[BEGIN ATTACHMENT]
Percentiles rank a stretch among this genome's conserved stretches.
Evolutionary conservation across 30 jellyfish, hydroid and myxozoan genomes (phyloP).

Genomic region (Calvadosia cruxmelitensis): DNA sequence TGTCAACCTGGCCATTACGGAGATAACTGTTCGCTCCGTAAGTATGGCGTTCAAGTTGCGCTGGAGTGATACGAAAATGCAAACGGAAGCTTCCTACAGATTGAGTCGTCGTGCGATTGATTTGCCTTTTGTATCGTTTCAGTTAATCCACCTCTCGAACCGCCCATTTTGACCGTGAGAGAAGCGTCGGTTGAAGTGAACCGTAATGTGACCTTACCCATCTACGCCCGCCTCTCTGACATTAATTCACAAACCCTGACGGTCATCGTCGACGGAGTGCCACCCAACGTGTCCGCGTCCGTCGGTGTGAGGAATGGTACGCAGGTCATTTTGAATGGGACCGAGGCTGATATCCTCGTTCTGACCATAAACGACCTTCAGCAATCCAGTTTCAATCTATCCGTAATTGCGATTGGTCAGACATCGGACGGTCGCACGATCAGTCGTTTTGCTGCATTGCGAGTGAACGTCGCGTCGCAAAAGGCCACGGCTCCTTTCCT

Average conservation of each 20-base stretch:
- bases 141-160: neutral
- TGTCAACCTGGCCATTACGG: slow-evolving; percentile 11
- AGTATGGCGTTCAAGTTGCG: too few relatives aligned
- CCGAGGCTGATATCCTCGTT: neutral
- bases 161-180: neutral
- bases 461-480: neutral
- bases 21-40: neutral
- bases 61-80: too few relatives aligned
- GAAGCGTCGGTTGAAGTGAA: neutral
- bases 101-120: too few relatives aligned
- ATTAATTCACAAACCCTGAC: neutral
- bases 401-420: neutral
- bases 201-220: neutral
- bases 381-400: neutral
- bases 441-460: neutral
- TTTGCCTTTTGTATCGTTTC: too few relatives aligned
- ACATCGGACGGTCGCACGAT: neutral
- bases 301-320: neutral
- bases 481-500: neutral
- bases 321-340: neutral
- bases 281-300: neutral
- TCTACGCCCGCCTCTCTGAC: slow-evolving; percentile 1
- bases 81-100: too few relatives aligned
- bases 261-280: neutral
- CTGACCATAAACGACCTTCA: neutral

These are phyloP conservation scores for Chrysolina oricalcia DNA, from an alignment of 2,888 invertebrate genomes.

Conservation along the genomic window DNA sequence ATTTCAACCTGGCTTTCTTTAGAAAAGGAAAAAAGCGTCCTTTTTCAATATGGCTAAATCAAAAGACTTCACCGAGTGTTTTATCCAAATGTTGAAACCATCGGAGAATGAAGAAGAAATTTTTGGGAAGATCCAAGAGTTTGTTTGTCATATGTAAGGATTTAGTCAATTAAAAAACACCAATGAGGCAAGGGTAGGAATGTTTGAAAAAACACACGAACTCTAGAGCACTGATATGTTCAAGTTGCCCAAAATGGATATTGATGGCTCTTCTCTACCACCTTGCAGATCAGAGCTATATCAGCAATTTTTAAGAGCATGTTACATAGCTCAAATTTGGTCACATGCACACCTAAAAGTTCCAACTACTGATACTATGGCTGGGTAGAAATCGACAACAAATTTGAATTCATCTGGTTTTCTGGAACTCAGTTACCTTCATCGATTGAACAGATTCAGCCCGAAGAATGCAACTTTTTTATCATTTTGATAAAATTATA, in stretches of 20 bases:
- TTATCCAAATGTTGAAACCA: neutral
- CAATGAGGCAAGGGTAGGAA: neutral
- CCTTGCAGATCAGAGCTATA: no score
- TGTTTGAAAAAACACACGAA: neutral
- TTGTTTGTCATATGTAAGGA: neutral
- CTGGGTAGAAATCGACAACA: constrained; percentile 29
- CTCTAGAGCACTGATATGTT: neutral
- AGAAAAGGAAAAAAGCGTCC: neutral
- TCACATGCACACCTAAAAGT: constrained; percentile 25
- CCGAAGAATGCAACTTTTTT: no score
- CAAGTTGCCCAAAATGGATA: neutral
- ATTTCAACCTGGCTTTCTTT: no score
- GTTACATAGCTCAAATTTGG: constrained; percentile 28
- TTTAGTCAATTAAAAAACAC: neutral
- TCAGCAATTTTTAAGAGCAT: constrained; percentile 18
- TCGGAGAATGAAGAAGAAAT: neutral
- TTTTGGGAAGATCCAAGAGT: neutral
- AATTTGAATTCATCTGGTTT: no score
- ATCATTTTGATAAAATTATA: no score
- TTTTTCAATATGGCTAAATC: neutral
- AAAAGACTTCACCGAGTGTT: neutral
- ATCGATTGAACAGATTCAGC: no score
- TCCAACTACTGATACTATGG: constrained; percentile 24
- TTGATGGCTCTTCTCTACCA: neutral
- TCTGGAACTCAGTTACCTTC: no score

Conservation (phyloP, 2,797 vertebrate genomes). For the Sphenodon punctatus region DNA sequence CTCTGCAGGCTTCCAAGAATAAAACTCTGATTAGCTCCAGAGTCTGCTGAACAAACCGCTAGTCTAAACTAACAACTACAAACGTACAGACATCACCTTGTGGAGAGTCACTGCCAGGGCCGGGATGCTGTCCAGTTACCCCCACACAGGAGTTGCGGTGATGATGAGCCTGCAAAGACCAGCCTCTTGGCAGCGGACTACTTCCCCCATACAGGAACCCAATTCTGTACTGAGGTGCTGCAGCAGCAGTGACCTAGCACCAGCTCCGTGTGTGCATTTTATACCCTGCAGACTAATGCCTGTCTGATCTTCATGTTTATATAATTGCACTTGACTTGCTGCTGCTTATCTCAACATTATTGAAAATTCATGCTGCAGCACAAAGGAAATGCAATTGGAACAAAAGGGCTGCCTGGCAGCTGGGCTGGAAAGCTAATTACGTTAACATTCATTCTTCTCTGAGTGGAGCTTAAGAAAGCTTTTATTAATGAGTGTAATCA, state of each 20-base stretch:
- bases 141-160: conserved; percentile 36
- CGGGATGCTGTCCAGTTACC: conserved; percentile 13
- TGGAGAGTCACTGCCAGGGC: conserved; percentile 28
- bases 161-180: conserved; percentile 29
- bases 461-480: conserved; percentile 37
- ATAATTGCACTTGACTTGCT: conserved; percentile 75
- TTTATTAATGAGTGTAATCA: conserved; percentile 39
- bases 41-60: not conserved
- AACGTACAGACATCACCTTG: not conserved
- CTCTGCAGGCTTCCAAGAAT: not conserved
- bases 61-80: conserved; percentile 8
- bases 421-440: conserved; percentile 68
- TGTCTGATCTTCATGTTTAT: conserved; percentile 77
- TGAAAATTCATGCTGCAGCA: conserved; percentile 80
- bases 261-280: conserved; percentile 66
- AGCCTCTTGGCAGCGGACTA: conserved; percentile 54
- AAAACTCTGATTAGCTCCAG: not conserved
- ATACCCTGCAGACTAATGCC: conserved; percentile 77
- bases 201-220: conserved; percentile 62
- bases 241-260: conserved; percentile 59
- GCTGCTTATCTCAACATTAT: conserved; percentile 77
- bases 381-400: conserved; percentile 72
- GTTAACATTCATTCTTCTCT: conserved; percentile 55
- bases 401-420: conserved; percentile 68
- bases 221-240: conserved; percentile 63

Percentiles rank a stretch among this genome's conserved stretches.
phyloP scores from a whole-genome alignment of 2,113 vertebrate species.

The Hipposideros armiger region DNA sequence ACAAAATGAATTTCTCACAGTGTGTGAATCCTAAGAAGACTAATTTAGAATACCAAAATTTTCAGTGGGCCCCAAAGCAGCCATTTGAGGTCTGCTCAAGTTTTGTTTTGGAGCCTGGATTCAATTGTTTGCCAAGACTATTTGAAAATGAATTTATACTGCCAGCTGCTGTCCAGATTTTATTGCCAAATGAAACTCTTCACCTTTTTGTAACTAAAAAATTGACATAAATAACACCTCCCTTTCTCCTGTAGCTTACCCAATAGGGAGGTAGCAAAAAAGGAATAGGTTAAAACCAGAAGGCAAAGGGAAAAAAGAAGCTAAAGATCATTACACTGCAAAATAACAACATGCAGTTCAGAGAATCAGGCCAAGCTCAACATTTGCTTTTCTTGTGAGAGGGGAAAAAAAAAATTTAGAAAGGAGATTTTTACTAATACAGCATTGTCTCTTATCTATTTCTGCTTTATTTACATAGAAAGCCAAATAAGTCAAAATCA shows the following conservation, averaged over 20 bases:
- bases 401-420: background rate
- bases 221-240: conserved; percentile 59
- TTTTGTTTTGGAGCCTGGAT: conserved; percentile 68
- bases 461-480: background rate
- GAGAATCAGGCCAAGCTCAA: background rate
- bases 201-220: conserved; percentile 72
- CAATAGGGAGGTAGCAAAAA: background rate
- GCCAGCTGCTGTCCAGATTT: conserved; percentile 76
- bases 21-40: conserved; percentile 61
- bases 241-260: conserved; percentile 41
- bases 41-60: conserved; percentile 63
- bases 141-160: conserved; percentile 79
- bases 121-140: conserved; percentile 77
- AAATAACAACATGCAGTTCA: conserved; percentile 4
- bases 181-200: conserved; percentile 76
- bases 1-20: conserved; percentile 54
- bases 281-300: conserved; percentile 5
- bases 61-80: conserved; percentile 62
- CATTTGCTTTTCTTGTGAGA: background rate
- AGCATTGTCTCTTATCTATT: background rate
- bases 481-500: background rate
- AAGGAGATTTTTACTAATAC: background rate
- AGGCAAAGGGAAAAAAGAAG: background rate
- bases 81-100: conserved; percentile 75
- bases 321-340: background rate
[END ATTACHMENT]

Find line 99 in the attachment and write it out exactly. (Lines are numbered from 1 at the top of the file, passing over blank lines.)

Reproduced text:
- AAATAACAACATGCAGTTCA: conserved; percentile 4